For the best part of a decade, PSP (Paint Shop Pro) has been the valiant underdog in the fight for the hearts and minds of creative computer users who are looking for a decent image editor.
Committed to the PC when most graphic designers only had eyes for the Mac, Jasc Software consistently provided innovative features that offered much of the power of Photoshop, and which were occasionally even more advanced than those of Adobe's flagship product - but at a fraction of the cost.
When the company released PSP 9.0 last year, we were extremely impressed by what it had to offer. Almost immediately afterwards, Jasc was purchased by Corel, so this version is the first PSP release by the Canadian graphics giant. With other applications such as Painter, Designer and (of course) CorelDraw in its portfolio, the company now covers just about every element of image editing and design.
Nor has Corel been idle with regard to developing PSP. The beta that we tested displayed a host of elements designed to appeal to both new and experienced users.
The digital toolkit
With PSP 9.0, perhaps the biggest innovation introduced by Jasc was to offer a simplified version of the program, called Studio, that offered simpler editing tools for occasional users who just wanted to sort out their digital photos. This meant the main application could concentrate on targeting image professionals who wanted the power of Photoshop without the price.
With PSP X, Corel has redesigned the user interface, leaving behind the previous slightly austere design. PSP X has also been designed to be easier to use, thus appealing to photo hobbyists and enthusiasts as well as to professional photographers.
There are some good points with this user interface. The new Learning Center offers users quick access to common tasks, as well as context-sensitive help that will be familiar to anyone who works with applications such as Office 2003.
Yet it does also feel like a step backwards in some respects. PSP has developed into a very powerful tool over the years, but in its effort to turn it into a hand-holding and immensely user-friendly program, you can't help feeling that Corel has run the risk of overloading the interface with data that is simply irrelevant for the more experienced image editor.
Features and performance
This is not to deny that Corel has engaged in a great deal of work in updating the program. Many of the new tools and features are aimed at occasional users who need quick fixes to common problems, such as Smart Photo Fix for automatically and rapidly correcting colour, brightness and saturation, or the handy red-eye removal tool.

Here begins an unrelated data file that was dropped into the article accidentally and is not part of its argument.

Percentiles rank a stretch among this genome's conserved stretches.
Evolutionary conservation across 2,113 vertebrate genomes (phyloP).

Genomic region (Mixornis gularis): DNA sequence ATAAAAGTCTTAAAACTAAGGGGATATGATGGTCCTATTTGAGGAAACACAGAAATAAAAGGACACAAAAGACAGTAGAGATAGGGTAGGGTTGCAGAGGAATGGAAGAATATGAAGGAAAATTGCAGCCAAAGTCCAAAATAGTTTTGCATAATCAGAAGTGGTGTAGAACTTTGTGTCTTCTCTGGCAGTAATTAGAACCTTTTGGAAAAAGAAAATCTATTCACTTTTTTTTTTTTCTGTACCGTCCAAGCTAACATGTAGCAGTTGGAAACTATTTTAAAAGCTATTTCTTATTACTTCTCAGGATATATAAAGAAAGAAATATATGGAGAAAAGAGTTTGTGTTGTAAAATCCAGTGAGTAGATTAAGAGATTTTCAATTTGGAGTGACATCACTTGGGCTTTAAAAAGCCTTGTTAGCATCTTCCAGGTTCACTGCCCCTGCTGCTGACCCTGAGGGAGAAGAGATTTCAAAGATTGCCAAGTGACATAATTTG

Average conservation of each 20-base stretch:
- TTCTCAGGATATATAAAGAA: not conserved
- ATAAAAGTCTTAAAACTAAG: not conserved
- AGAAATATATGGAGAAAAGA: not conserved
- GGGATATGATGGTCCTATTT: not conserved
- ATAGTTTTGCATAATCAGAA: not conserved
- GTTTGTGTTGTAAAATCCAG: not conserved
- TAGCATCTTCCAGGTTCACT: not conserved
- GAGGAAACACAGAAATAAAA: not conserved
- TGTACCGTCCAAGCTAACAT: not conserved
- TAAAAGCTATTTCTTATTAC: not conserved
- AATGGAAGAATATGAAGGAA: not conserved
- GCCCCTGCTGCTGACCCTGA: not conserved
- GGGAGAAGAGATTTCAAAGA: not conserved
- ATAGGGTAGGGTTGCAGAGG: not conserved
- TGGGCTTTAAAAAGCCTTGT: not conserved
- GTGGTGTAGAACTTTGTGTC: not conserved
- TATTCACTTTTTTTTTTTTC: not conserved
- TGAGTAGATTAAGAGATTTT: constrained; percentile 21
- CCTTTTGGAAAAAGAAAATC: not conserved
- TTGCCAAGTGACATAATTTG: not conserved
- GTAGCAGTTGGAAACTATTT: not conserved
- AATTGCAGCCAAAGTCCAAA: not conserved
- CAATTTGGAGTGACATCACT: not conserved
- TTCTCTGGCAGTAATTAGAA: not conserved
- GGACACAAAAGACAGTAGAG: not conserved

More generally, the Adjust and Retouch tools have been regrouped, which makes them much easier to access, and Corel must be congratulated for rationalising the PSP interface.
There are some particularly useful new makeover tools for removing blemishes and wrinkles from portrait photos, and an Object Remover that allows users to take out unwanted foreground elements from photos and replace them with background detail.
Some of PSP X's other new features are aimed more squarely at professional users - particularly the Color Management Engine, which ensures colours on the screen can be matched to output for commercial printers.
However, while the additions have plenty to recommend them, it is also worth bearing in mind that the latest release of PSP continues to put into practice all those familiar elements that have made the program stand out for some time.
Thus, for example, this release retains the high-quality graphics tools for creating vector effects within images - an exceptional inclusion for an image editor at this price (and an area where, it must be pointed out, the application led the way well before Photoshop).
Likewise, gimmicks such as the Picture Tube - which is basically an image hose that can fill up areas of a given picture - and Warp tools are good fun. More useful still, particularly for the professional users, are the scripting and batch-processing tools and support for a massive range of file formats, including RAW data from digital cameras.